Don’t Make Me Choose – a Randomized Light Wheel

So much of our lives is spent making choices. Cut down on that time by making your own “Don’t Make Me Choose” project. This project uses the lights on a Circuit Playground to point to a specific item you have listed on the whiteboard. This project is great for choosing a date night activity, place to eat, movie to watch, or randomizing your child’s chore assignments.

This project is fairly simple, but it does require a basic knowledge of how to use a Circuit Playground. Happy creating!

Supplies:

A small white board and white board markers

1 circuit playground

Circuit playground battery pack

Circuit playground data transfer cord

1 permanent marker

Scotch Tape

Scissors

Ruler

Conductive Adhesive Tape

Conductive Thread

Cloth** (big enough to cover Circuit Playground)

**Optional

Step 1: Upload Code to the Circuit Playground

I used the AdaFruit platform to create my code. Click here to access the code. Download the code and load it onto your Circuit Playground.

Step 2: Draw a Circle

Take your whiteboard and permanent marker and draw a circle in the center of your white board. I used a large bowl as a stencil, but this can also be done free-hand.

Step 3: Preparing the Circuit Playground

Set aside the white board and gather your Circuit Playground and conductive thread.

Cut a long piece of thread and wind it tightly around the A1 pin (or whichever pin you have set to activate the sensor and run the code) and then tie a knot to ensure the thread stays secure.

Step 4: Option: Cover the Circuit Playground in Cloth

I found the Circuit Playground’s light to be very bright and I wanted to cover the Circuit Playground to make it less distracting.

First, make sure you unplug your battery pack from the Circuit Playground. Then cut your cloth to a size that will cover the Circuit Playground. Use a needle to thread the conductive thread through the cloth and use scissors to cut small holes* where the battery pack and data transfer cord plug into the Circuit Playground. Using Scotch tape, secure the fabric to the back of the Circuit Playground.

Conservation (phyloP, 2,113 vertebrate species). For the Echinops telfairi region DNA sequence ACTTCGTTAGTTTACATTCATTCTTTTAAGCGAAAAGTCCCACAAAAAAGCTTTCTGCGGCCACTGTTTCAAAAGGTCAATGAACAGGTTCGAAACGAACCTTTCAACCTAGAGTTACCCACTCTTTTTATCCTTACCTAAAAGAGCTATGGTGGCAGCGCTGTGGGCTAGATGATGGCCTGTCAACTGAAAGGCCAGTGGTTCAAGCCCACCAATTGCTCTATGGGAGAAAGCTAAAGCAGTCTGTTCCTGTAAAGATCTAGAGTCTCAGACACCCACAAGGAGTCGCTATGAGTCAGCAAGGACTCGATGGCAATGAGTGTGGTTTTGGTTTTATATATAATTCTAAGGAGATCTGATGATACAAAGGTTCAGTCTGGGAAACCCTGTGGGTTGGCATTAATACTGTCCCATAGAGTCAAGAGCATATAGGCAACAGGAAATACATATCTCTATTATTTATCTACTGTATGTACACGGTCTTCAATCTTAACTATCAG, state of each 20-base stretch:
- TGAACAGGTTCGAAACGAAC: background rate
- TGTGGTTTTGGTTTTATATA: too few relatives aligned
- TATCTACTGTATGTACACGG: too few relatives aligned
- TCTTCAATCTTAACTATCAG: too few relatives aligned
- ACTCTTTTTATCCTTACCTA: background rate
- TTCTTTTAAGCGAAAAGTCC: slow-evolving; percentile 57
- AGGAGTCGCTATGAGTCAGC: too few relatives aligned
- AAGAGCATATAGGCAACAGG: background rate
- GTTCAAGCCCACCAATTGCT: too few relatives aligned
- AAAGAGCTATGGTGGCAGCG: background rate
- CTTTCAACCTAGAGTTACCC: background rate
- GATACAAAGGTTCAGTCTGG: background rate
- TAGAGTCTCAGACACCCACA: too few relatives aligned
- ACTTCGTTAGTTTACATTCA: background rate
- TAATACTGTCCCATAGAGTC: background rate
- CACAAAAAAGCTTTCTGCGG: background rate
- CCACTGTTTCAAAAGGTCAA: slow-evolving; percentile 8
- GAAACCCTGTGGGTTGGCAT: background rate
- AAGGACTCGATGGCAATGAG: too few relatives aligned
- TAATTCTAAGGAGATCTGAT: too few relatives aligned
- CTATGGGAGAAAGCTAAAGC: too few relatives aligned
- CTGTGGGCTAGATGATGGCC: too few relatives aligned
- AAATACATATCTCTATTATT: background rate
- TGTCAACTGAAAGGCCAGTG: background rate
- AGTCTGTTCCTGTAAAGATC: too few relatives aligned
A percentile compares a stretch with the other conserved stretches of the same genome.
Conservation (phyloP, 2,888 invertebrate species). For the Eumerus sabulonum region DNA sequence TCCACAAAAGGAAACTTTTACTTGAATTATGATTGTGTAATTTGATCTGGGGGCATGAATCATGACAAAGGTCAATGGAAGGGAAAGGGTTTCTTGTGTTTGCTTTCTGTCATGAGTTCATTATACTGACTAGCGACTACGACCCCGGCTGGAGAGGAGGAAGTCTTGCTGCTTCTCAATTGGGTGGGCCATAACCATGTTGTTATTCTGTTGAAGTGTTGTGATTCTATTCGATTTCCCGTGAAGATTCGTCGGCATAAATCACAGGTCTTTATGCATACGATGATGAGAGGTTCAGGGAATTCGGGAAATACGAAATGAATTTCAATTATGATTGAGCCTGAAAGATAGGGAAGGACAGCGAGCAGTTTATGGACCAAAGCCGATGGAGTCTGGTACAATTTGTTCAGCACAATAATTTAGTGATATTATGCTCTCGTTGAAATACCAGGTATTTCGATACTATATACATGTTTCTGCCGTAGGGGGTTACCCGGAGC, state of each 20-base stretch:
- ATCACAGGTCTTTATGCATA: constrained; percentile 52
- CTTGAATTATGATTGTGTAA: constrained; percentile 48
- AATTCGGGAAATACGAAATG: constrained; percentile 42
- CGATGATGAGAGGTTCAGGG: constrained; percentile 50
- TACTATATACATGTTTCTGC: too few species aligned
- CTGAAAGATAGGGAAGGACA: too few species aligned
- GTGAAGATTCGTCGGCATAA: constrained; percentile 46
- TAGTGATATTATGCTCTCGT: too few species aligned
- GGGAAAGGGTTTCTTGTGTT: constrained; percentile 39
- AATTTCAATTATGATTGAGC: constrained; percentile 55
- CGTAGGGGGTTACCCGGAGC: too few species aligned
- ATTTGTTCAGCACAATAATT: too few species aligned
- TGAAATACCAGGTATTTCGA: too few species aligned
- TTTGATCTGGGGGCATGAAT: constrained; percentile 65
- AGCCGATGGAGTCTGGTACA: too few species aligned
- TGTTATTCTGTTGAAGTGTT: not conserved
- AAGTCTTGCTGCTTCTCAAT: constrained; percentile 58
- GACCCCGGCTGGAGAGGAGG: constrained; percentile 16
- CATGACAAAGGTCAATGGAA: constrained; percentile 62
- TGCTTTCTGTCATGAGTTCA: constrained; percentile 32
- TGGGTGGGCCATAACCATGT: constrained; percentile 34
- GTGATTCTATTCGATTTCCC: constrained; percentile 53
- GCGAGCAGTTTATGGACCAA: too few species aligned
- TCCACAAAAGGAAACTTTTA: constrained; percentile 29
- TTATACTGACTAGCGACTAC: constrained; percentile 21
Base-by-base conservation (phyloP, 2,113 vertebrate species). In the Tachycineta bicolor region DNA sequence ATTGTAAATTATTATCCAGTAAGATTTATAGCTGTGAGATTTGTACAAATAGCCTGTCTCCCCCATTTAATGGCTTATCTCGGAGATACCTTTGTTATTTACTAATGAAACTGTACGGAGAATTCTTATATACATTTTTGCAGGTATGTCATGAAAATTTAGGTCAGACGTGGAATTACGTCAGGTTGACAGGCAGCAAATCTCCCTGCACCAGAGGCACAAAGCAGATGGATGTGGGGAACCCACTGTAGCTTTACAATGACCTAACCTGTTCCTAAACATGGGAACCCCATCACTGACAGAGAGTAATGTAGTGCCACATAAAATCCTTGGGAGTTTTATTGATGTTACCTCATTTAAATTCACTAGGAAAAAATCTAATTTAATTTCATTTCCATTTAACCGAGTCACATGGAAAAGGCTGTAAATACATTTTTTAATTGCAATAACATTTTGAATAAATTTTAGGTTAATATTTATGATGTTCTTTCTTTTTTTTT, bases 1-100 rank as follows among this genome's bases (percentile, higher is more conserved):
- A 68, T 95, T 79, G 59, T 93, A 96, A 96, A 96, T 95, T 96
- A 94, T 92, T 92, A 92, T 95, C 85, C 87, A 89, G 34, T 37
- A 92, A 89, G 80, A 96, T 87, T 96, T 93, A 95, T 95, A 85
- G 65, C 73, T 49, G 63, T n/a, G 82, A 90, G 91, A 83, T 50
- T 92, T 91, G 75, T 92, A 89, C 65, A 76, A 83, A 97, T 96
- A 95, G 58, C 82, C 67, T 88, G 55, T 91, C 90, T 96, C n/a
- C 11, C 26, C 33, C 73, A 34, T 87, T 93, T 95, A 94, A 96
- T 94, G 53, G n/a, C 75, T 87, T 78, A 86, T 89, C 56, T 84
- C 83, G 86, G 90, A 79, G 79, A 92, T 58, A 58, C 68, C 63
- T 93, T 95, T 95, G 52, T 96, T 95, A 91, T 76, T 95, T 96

*I found it easier secure some of the fabric before cutting the holes and then completing the securing process after the holes were cut.

Step 5: Secure the Circuit Playground

Using Scotch Tape, secure the Circuit Playground in the center of the circle you drew in Step 2.

Step 6: Draw the Section Lines

For this step, you will need a permanent marker and ruler. It is also helpful to know where the lights on your Circuit Playground are if you chose to cover it. I did this by uploading some code to my Circuit Playground that lit up all the lights and then re-uploading the project code.

Once you know where your lights are, use your marker and your ruler to draw five sections in the circle. Each section should contain two lights from the Circuit Playground within their boundaries. These sections do not need to be even.

To keep things neat, I drew one my lines from the battery pack and one close to the conductive thread. This will help hide those details in the final step.

Step 7: Secure the Battery Pack, Conductive Thread, and Add Push Button

Using Scotch Tape, secure the battery pack cord along one of the section lines you drew earlier until you reach the edge of the circle. Then take a rolled piece of tape and put it on the back of the battery pack. Now adhere it to the white board.

Now, take another piece of of tape and use it to adhere the conductive thread to the white board in the same way as the battery pack cord. Ensure thread is tight so the circuit will still work. Once reaching the edge of the circle, use another piece of tape to adhere the thread parallel to the edge of the board. DO NOT cover all of the thread with Scotch tape.

Take your scissors and cut a piece of conductive tape. I shaped mine in a circle, but you can make it any shape you want. Peel the paper off the back of the tape and stick it on top of the exposed conductive thread. I like to put this button right below where the Scotch tape stops covering the thread. Trim off any thread that may be hanging out from below the conductive tape button.

Now you can decorate the board however you would like.

Congratulations! You have now completed your project! Now you can write items in the sections, turn on your battery pack, press the conductive tape button and watch the lights spin around to make your choice! Using a whiteboard marker will allow you to use this project again and again.

Source: “Don’t Make Me Choose” – a Randomized Light Wheel

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